This can be taken in a beaker like container with suitable quantity two electrodes are used which are cathode and anode. Graphite used as a cathode electrode, at one end and steel plate at other end as an anode. This deposition requires very low voltage. A constant voltage power supply is generally preferred for the application of voltage to the cell so that constant voltage can be applied for the preparation of films of polymers. This voltage can be applied by two different methods. But in this project potentiostatic method is used.
The sample disk for the fuel cell measurement was comprised of the cathode, the anode and the reference electrode onto BCZY622 disk (diameter = 13 mmº, thick- ness = 0.5 mm). LSCF6428 cathode was prepared by spin- coating using the bead-milled slurry on one surface and baked at 1150°C for 1 h in air. As a comparison, another cathode made of LSCF6428 which was not bead-milled was prepared from the paste containing the as-calcined LSCF6428 powder using screen printing. The micro structure of the prepared cathode was observed by ﬁeld emission scanning electron microscope (FE-SEM, JSM-7001F, JEOL). Porous Ni prepared from screen printed NiO paste on the counter side of the electrolyte disk was used as anode. The NiO was baked at 950°C and was annealed in wet hydrogen atmosphere at 600°C to form porous metallic Ni in situ after the sample was assembled to the experimental apparatus. The diameter of the anode and cathode was 8 mmº. Platinum paste was applied on the rim of the disk, to form the reference electrode.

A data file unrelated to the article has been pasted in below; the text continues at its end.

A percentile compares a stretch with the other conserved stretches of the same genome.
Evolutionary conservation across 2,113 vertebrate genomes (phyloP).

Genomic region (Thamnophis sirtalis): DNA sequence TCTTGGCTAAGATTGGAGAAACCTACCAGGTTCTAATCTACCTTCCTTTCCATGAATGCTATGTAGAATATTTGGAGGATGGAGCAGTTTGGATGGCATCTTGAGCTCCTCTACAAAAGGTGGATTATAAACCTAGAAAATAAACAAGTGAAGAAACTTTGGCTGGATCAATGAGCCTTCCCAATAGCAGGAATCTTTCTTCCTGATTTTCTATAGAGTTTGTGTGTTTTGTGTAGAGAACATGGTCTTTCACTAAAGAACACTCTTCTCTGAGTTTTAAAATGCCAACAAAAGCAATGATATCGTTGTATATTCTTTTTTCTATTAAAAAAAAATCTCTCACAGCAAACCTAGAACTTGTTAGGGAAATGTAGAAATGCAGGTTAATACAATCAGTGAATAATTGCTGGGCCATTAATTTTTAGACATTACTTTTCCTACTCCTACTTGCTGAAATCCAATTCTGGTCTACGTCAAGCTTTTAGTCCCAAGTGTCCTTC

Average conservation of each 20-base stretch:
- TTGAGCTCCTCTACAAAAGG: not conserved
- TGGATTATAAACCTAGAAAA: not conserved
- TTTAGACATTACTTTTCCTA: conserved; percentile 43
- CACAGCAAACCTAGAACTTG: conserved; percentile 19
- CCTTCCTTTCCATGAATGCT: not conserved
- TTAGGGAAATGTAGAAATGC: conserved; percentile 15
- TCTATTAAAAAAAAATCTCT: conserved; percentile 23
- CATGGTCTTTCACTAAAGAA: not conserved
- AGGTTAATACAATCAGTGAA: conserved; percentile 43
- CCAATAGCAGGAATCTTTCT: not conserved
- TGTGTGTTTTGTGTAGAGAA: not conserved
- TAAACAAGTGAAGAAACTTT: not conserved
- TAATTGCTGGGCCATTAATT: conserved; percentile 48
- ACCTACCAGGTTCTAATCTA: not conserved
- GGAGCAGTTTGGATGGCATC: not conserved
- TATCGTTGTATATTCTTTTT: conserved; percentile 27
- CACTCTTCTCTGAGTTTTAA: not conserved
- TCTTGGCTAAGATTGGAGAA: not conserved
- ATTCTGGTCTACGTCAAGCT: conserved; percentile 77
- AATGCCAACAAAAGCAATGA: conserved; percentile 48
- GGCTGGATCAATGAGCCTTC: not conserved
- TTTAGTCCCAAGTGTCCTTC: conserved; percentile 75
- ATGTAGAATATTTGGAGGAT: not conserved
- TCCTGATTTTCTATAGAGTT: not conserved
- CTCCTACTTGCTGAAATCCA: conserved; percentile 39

In recent years, polymers such as polyvinyl alcohol (PVA) poly (vi-nylidene fluoride) (PVdF), Poly ethylene glycol (PEG), poly(vinyl chloride) (PVC), poly(acrylonitrile) (PAN), poly(vinyl pyrrolidone) (PVP) and poly(vinyl sulfone) (PVS) have been prominently used in development of GPEs [8-11]. In gel polymer electrolytes (GPEs), which have both solid and liquid like properties,. These electrolytes have been found to possess ionic conductivity, electrochemical stability and transport properties similar to their liquid counter parts along with better dynamical properties suitable for electrochemical applications. Among the listed polymeric hosts, Poly (vinyl alcohol) has been intensely investigated .Poly(vinyl alcohol) (PVA) appears to be very attractivematerial for preparing proton conductingpolymer gel electrolyte because this polymer can function as an excellent methanolbarrier. PVA also has both very good mechanical propertiesand chemical stability, which are adequate for preparing proton conductingpolymer gel electrolyte.